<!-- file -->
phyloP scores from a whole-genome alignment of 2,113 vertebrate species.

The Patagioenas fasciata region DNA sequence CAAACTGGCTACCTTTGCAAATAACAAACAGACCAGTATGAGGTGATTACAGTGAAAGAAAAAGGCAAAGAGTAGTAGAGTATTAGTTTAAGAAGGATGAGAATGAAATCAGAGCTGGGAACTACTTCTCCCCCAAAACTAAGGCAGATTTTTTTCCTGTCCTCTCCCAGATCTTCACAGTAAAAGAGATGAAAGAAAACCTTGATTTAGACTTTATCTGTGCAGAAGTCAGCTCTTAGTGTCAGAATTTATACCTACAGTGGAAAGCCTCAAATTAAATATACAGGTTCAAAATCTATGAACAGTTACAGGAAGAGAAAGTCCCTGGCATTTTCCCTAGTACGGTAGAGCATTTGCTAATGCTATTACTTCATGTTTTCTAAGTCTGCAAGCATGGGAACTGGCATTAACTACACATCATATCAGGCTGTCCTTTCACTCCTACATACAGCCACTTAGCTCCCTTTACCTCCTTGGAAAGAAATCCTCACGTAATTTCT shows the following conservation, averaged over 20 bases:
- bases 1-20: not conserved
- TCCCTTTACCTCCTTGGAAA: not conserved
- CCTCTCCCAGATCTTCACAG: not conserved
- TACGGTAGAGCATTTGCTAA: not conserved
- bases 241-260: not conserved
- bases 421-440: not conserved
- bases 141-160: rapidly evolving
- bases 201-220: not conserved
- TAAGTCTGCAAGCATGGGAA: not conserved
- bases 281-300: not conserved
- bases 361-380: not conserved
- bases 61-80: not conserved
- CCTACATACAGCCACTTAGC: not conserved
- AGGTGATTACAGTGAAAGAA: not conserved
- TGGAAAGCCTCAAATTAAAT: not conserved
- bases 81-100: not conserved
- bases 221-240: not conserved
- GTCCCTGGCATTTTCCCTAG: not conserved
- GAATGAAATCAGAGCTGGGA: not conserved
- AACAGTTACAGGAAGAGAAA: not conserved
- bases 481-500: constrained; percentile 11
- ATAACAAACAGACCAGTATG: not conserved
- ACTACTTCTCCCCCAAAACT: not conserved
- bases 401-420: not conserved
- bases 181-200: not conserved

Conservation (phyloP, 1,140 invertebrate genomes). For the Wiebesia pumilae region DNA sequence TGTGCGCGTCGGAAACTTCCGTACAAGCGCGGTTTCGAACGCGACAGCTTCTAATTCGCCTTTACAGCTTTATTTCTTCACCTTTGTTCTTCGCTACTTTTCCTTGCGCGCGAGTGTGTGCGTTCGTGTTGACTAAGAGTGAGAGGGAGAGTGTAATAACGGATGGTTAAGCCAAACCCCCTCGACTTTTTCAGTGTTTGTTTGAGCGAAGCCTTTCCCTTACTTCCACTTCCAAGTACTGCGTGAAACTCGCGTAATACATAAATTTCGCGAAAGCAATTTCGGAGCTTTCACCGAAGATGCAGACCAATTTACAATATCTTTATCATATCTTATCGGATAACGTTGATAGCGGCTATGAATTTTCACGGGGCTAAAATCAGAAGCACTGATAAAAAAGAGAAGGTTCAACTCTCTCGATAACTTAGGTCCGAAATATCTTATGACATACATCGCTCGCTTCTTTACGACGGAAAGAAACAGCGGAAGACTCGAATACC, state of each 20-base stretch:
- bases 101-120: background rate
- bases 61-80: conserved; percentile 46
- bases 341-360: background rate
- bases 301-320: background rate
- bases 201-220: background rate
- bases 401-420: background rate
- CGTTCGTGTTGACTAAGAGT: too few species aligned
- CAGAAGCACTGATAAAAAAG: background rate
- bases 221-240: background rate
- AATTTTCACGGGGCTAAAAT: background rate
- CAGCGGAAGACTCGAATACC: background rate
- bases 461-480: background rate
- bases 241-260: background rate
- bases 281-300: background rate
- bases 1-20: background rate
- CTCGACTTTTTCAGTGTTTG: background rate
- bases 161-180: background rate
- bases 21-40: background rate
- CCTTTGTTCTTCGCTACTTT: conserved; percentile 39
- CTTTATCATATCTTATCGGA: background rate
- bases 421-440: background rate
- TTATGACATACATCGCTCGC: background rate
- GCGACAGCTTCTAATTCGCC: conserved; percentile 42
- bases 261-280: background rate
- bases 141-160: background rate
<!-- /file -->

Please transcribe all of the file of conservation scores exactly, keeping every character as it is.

phyloP scores from a whole-genome alignment of 2,113 vertebrate species.

The Patagioenas fasciata region DNA sequence CAAACTGGCTACCTTTGCAAATAACAAACAGACCAGTATGAGGTGATTACAGTGAAAGAAAAAGGCAAAGAGTAGTAGAGTATTAGTTTAAGAAGGATGAGAATGAAATCAGAGCTGGGAACTACTTCTCCCCCAAAACTAAGGCAGATTTTTTTCCTGTCCTCTCCCAGATCTTCACAGTAAAAGAGATGAAAGAAAACCTTGATTTAGACTTTATCTGTGCAGAAGTCAGCTCTTAGTGTCAGAATTTATACCTACAGTGGAAAGCCTCAAATTAAATATACAGGTTCAAAATCTATGAACAGTTACAGGAAGAGAAAGTCCCTGGCATTTTCCCTAGTACGGTAGAGCATTTGCTAATGCTATTACTTCATGTTTTCTAAGTCTGCAAGCATGGGAACTGGCATTAACTACACATCATATCAGGCTGTCCTTTCACTCCTACATACAGCCACTTAGCTCCCTTTACCTCCTTGGAAAGAAATCCTCACGTAATTTCT shows the following conservation, averaged over 20 bases:
- bases 1-20: not conserved
- TCCCTTTACCTCCTTGGAAA: not conserved
- CCTCTCCCAGATCTTCACAG: not conserved
- TACGGTAGAGCATTTGCTAA: not conserved
- bases 241-260: not conserved
- bases 421-440: not conserved
- bases 141-160: rapidly evolving
- bases 201-220: not conserved
- TAAGTCTGCAAGCATGGGAA: not conserved
- bases 281-300: not conserved
- bases 361-380: not conserved
- bases 61-80: not conserved
- CCTACATACAGCCACTTAGC: not conserved
- AGGTGATTACAGTGAAAGAA: not conserved
- TGGAAAGCCTCAAATTAAAT: not conserved
- bases 81-100: not conserved
- bases 221-240: not conserved
- GTCCCTGGCATTTTCCCTAG: not conserved
- GAATGAAATCAGAGCTGGGA: not conserved
- AACAGTTACAGGAAGAGAAA: not conserved
- bases 481-500: constrained; percentile 11
- ATAACAAACAGACCAGTATG: not conserved
- ACTACTTCTCCCCCAAAACT: not conserved
- bases 401-420: not conserved
- bases 181-200: not conserved

Conservation (phyloP, 1,140 invertebrate genomes). For the Wiebesia pumilae region DNA sequence TGTGCGCGTCGGAAACTTCCGTACAAGCGCGGTTTCGAACGCGACAGCTTCTAATTCGCCTTTACAGCTTTATTTCTTCACCTTTGTTCTTCGCTACTTTTCCTTGCGCGCGAGTGTGTGCGTTCGTGTTGACTAAGAGTGAGAGGGAGAGTGTAATAACGGATGGTTAAGCCAAACCCCCTCGACTTTTTCAGTGTTTGTTTGAGCGAAGCCTTTCCCTTACTTCCACTTCCAAGTACTGCGTGAAACTCGCGTAATACATAAATTTCGCGAAAGCAATTTCGGAGCTTTCACCGAAGATGCAGACCAATTTACAATATCTTTATCATATCTTATCGGATAACGTTGATAGCGGCTATGAATTTTCACGGGGCTAAAATCAGAAGCACTGATAAAAAAGAGAAGGTTCAACTCTCTCGATAACTTAGGTCCGAAATATCTTATGACATACATCGCTCGCTTCTTTACGACGGAAAGAAACAGCGGAAGACTCGAATACC, state of each 20-base stretch:
- bases 101-120: background rate
- bases 61-80: conserved; percentile 46
- bases 341-360: background rate
- bases 301-320: background rate
- bases 201-220: background rate
- bases 401-420: background rate
- CGTTCGTGTTGACTAAGAGT: too few species aligned
- CAGAAGCACTGATAAAAAAG: background rate
- bases 221-240: background rate
- AATTTTCACGGGGCTAAAAT: background rate
- CAGCGGAAGACTCGAATACC: background rate
- bases 461-480: background rate
- bases 241-260: background rate
- bases 281-300: background rate
- bases 1-20: background rate
- CTCGACTTTTTCAGTGTTTG: background rate
- bases 161-180: background rate
- bases 21-40: background rate
- CCTTTGTTCTTCGCTACTTT: conserved; percentile 39
- CTTTATCATATCTTATCGGA: background rate
- bases 421-440: background rate
- TTATGACATACATCGCTCGC: background rate
- GCGACAGCTTCTAATTCGCC: conserved; percentile 42
- bases 261-280: background rate
- bases 141-160: background rate